Dan Biederman’s firm, Biederman Redevelopment Ventures, improves parks and downtown areas by matching public needs with private funding. His greatest revival project to date is New York’s Bryant Park, which he helped transform in 1992 from a crime-ridden, drug-filled, neglected park into a seven-acre, grass-filled oasis in mid-town Manhattan.
Biederman’s latest projects include the landmark Rittenhouse Square in Philadelphia and a national historic treasure, the Boston Common. He has served as a consultant to downtown redevelopment projects in Los Angeles, Chicago, Dallas, Houston, Atlanta, Miami, Pittsburgh, Baltimore and Newark, among other cities.
He tells BusinessNewsDaily how small businesses can secure their own funding and describes the best fashion show he’s seen in Bryant Park.
BusinessNewsDaily: Raising funding for a small business isn't that different from raising funds for a park restoration. What's the most important thing for a small business owner to remember when trying to finance a business?
Dan Biederman: Treat investors’ money as if it was your own – and the same goes for “investors” (abutting property-owners) in public space improvement projects. I love to tell my board members that they should come to our office and go through our expense accounts with our CFO — they’ll be impressed how little money we spend on things.
BND: How do you use social media to promote what you do?
D.B.: We’re blogging, using Twitter , on Facebook and the rest. I started my work in New York, where it’s hard to get noticed, even if you’re in Midtown, where most of my New York projects are. There’s a lot of competition there for attention in print and electronic media.
BND: What's the secret to getting so many different parties to work together toward a common goal?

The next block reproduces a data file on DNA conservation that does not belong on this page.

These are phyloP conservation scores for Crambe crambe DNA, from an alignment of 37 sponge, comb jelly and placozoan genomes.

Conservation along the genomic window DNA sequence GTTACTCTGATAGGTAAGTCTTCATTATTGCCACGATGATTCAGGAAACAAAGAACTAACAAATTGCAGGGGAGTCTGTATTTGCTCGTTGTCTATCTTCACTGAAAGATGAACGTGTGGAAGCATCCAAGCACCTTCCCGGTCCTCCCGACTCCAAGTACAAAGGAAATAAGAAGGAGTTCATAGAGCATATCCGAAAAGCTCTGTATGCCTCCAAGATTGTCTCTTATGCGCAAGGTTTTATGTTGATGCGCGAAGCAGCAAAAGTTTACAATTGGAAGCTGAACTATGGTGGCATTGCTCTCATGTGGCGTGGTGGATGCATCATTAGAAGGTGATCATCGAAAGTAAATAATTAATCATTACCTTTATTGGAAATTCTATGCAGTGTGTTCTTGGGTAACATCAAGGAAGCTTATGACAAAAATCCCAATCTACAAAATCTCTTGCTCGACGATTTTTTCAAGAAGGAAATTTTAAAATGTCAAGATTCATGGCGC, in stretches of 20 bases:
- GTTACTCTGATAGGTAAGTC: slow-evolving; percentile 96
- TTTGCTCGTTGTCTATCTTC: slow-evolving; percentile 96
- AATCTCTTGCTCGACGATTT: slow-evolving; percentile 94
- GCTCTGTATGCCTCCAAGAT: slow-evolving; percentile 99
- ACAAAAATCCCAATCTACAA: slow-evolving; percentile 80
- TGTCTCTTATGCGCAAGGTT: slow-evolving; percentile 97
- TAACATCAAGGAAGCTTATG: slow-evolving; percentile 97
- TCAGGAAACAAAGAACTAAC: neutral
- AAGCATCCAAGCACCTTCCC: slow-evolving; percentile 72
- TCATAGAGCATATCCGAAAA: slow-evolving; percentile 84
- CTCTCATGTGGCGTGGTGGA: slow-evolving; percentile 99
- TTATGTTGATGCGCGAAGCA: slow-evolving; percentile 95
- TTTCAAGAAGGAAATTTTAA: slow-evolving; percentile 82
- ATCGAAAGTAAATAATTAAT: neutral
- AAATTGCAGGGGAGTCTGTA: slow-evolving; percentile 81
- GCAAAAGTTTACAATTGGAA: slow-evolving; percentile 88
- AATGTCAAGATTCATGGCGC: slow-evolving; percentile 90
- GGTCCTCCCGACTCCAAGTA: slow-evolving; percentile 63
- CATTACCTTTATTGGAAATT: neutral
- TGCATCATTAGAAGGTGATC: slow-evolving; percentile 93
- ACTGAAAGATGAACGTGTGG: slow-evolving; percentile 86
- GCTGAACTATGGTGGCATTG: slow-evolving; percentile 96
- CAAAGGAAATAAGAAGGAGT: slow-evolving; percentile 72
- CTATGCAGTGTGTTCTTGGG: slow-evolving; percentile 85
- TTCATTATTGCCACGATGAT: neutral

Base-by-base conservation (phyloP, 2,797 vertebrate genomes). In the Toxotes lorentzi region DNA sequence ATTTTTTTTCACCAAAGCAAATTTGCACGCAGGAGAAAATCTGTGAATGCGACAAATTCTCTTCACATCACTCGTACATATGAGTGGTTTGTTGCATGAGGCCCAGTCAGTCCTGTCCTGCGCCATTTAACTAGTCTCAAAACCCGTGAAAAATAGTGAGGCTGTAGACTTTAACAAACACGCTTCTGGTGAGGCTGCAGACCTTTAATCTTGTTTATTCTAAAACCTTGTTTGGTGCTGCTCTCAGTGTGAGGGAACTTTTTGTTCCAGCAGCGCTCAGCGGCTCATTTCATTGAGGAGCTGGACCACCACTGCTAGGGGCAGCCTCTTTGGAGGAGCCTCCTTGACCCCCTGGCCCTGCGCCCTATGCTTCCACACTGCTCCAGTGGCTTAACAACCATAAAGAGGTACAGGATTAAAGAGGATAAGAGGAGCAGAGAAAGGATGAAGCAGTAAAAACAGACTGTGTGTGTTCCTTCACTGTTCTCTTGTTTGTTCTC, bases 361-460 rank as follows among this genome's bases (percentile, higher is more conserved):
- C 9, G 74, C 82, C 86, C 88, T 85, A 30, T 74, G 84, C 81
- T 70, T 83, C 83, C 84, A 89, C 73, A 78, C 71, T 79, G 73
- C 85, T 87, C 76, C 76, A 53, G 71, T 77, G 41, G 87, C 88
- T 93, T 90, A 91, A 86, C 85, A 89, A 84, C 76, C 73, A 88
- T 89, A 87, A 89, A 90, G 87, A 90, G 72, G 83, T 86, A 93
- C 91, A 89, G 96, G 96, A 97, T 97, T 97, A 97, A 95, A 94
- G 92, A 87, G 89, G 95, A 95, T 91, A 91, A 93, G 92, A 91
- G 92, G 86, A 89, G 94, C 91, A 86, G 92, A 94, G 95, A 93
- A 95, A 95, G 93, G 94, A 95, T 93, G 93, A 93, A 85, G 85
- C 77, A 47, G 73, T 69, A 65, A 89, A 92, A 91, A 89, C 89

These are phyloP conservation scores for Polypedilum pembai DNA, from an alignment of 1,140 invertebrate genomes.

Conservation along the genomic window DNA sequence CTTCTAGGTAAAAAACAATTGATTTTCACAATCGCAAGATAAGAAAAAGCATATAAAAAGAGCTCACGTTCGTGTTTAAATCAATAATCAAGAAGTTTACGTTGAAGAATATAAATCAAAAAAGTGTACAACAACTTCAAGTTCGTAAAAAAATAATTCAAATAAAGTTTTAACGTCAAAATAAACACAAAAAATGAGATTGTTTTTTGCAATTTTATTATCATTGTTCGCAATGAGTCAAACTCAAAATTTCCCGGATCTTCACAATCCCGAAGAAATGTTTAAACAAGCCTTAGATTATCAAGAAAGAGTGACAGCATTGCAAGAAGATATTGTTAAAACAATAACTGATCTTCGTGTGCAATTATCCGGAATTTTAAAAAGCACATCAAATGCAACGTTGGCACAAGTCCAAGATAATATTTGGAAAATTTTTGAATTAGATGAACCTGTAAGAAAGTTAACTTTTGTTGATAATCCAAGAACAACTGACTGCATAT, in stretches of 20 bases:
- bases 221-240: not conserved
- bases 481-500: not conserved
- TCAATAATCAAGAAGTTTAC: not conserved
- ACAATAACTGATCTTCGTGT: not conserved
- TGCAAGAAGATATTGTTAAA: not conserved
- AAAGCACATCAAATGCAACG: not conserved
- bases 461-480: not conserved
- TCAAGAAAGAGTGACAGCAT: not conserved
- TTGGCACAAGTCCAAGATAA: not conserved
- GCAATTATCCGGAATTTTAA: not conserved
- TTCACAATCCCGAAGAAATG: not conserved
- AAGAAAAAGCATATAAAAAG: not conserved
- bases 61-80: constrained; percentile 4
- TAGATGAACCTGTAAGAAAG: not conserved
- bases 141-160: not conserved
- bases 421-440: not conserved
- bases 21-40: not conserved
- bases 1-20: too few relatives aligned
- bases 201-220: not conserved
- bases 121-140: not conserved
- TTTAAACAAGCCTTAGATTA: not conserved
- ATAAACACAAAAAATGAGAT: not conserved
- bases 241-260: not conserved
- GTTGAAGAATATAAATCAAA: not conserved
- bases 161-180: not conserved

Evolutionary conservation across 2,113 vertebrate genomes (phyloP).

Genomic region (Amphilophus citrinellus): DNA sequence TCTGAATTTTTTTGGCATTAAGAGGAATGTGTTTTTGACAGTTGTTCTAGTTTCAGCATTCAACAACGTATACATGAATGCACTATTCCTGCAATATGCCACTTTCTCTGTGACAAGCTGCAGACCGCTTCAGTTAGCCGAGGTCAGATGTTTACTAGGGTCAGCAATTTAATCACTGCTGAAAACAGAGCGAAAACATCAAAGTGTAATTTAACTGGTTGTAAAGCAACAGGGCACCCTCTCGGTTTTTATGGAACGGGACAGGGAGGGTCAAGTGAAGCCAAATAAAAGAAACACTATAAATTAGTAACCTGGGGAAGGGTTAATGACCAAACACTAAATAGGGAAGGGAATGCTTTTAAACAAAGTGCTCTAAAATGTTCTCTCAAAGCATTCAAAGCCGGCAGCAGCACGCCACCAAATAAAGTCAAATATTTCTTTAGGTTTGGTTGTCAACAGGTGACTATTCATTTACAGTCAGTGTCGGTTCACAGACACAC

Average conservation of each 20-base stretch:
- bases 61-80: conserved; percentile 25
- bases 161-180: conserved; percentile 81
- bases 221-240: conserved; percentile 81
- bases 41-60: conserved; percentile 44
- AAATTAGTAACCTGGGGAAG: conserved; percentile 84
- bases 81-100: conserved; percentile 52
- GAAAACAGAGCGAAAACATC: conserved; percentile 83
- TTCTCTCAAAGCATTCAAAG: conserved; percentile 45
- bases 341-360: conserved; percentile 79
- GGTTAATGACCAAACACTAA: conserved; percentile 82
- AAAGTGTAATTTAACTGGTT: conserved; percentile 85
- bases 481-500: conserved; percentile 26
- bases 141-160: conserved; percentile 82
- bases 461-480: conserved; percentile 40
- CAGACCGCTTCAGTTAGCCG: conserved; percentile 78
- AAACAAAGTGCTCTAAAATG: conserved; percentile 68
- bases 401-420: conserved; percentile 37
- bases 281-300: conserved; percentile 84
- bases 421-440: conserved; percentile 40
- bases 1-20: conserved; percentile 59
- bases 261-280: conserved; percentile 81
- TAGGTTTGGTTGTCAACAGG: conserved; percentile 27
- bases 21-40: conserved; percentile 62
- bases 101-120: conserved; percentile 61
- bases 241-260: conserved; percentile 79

D.B.: Good ideas. A friend of mine, a land-use lawyer, likes to say that bad ideas backed by powerful people, and good ideas backed by powerless people, are only occasionally accepted. But good ideas backed by powerful people always end up succeeding .
BND: What non-work activities (books, movies, art, sports or travel) have inspired you when you've run out of creative ideas?
D.B.: In traveling, my family spends a lot of time in northern and central Europe, where there are countless models of success in public space and neighborhood improvement. The further south you go, as the temperature rises, good models get more scarce. Otherwise, I read widely (60 books a year and five newspapers a day), and, to the annoyance of my staff, use a lot of analogies from the sports I watch (mainly baseball).
BND: What's the next big trend in public/private partnerships?
D.B.: Outright privatization, not public/private partnerships. Government processes and the rigidity of government lawyers have become so much worse over the last 30 years that Bryant Park could never be rescued today. The next “product” in my field will be full-fledged town/city takeovers.
BND: Have you ever been to a fashion show in Bryant Park? If so, what was the best one you've seen?
D.B.: I’ve gone to two fashion shows a year for the last 14 years. I guess Oscar de la Renta was my favorite. My wife and former (Council of Fashion Designers of America) chairman Stan Herman tell me after the show whether the clothes were good or bad.